February 19, 2014

Supertravel Wines for Skiing

By In Wine Notes
Wines for Skiing; no not strapping a couple of magnums to your feet and throwing yourself down a slope ’cause that would just be silly. But here in a little box are three wines from a Skiing company – an Ugni Blanc, a red Rhone and a claret.

The Rare Vineyards Old Vines Ugni Blanc is the house white of Supertravel, a luxury ski holidays supplier. Don’t know about you but I never realised that such companies provide wines and, as investigation reveals, gourmet meals, breakfasts, canapés and so on which are included in the chalet rental. The house wines are complimentary ‘freely available’ according to the Super Travel ‘what’s included’ webpage. Ugni Blanc, is not a grape you see terribly often on a wine label. But there it is, standing proud on the empty bottle in front of me. You don’t see it because the wines it produces are not that great; most production goes into producing cognac and Armagnac. The wines are generally thin and high in acidity, but the fact the bottle on the desk here is empty should suggest something.

Ugni Blanc is perhaps better known as Trebbiano down Italy-way. The Rare Vineyards bottle had me hankering after a rich fondue (do skiing people still eat fondues?) but a simple seafood pasta dish did a fine job as a stand-in. Fish dishes in general would be a good match.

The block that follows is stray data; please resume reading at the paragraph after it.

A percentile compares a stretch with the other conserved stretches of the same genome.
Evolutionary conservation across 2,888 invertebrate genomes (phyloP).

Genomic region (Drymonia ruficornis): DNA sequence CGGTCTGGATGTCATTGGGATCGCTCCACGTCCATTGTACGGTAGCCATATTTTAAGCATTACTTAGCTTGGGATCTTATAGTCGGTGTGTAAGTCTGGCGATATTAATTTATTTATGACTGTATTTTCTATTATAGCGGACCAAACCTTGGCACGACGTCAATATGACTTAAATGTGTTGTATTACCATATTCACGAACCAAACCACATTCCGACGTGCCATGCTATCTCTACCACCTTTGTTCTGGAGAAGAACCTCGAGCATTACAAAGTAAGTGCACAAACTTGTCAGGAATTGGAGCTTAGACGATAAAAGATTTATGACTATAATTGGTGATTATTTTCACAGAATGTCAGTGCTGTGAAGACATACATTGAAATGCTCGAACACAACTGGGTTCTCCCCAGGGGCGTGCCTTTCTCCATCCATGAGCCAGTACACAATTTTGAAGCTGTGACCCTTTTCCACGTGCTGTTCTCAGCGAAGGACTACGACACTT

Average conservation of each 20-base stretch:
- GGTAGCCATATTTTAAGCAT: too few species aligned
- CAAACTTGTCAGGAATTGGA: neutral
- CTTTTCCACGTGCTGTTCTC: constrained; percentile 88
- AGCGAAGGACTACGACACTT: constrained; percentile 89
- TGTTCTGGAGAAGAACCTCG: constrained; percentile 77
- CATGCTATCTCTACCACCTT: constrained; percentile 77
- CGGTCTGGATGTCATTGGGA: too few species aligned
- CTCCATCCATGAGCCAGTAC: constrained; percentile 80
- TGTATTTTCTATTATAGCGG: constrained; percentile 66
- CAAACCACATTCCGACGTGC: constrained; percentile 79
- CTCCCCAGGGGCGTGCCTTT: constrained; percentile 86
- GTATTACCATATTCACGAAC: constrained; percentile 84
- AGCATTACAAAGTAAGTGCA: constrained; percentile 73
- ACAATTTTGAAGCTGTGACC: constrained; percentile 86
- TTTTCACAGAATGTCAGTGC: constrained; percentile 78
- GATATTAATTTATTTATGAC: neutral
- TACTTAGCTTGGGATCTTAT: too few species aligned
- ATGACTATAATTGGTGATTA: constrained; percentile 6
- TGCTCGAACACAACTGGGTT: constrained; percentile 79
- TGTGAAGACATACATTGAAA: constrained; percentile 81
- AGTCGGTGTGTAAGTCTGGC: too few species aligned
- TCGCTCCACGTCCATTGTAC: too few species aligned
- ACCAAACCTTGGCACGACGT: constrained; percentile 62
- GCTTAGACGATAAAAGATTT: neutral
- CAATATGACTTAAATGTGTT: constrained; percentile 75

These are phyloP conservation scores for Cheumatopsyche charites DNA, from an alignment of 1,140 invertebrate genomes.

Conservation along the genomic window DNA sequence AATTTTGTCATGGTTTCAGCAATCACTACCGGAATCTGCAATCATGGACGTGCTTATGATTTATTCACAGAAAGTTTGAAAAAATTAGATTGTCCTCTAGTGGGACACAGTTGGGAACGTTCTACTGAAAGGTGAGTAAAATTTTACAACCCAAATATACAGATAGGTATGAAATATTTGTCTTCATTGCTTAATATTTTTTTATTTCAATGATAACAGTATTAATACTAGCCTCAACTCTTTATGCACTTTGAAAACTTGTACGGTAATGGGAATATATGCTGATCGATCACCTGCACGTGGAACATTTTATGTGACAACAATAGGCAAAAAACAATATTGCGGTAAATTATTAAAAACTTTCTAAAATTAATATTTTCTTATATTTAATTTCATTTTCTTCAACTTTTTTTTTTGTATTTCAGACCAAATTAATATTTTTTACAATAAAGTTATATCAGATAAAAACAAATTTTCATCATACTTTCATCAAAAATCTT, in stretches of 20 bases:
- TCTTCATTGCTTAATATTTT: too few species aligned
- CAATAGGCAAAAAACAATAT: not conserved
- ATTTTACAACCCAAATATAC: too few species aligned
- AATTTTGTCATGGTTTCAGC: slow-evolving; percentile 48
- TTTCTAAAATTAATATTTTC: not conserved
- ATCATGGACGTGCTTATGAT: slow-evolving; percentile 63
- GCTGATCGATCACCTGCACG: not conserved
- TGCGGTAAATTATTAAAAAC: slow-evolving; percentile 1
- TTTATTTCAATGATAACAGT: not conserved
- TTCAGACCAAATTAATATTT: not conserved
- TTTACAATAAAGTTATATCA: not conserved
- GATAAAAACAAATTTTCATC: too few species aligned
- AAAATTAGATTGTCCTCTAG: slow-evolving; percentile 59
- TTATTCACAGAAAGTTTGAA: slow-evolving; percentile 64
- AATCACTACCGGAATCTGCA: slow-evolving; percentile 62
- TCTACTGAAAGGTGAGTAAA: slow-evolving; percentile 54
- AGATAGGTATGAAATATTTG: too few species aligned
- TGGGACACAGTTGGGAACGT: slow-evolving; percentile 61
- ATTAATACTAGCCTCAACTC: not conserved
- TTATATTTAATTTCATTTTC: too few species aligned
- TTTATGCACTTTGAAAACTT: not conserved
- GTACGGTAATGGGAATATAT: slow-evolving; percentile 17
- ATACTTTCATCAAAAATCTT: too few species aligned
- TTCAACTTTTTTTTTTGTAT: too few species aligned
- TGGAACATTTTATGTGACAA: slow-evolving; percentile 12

Rare Vineyards Ugni Blanc

More interesting perhaps is a decent Cotes Du Rhone on the SuperTravel wine list. Domaine Les Grands Bois 2012 was everything you would want in a fresh, easy drinking, mouth-filling red wine. Grenache, Syrah, Mourvedre and Carignan are great bed-fellows and here form a warming, joyful little number.

Something a little more serious is Chateau Lacombe Noaillac from the Medoc. I can see this claret being hugely popular down them chalets of an evening. this is a mid-level (price-wise) Bordeaux, offering a great combination of a classic Claret structure with approachable flavours.

Supertravel Wines for Skiing

Rare Vineyards Ugni Blanc Vieilles Vignes 2012
Made from a forgotten grape, grown on Rare Vineyards located in far away valleys, this wine is a crisp and full-flavoured white. It will delight your nose with its ripe citrusy aromas, combined with refreshing zesty lemon hints on the palate. Enjoy on its own as an aperitif, or as an accompaniment to salads, seafood or poultry.”

Chateau Lacombe-Noaillac Medoc 2009
This property from the famous Medoc area lies on Bordeaux’s ‘Left bank’, which tends to have Cabernet Sauvignon as the major grape variety in the blend. In this wine, the Cabernet Sauvignon is complemented by Merlot, Cabernet Franc and Petit Verdot. The wine’s peppery character is nicely balanced – it doesn’t try to shout too loudly in your face. Ripe and fragrant from the sunny 2009 vintage, there is a touch of violet and blackcurrant on the nose, with smooth fruit on the palate and a well-rounded mouth-feel. Straight-down-the-line 100% classic superior Bordeaux.

Domaine Grand Bois les 3 Soeurs Cotes du Rhone 2011/12
This is surely a wine that encapsulates why the Rhone Valley is one of the best sources in the world of accessible, interesting, charming red wines. It has got body and substance, but it does not knock you off your perch. It’s got intense flavours of delicious dark candied fruits and sweet cinnamon spice, but it is no confected fruit juice. Very difficult indeed to resist finishing the bottle with a joint of roast lamb.

So an interesting selection of wines available while on a Supertravel Luxury Ski Holidays; all I have to do now is persuade them to send me off to review the chalets.. I’m not too fussed about all that actual skiing stuff to be honest as I’d rather be eating, drinking or taking photos…

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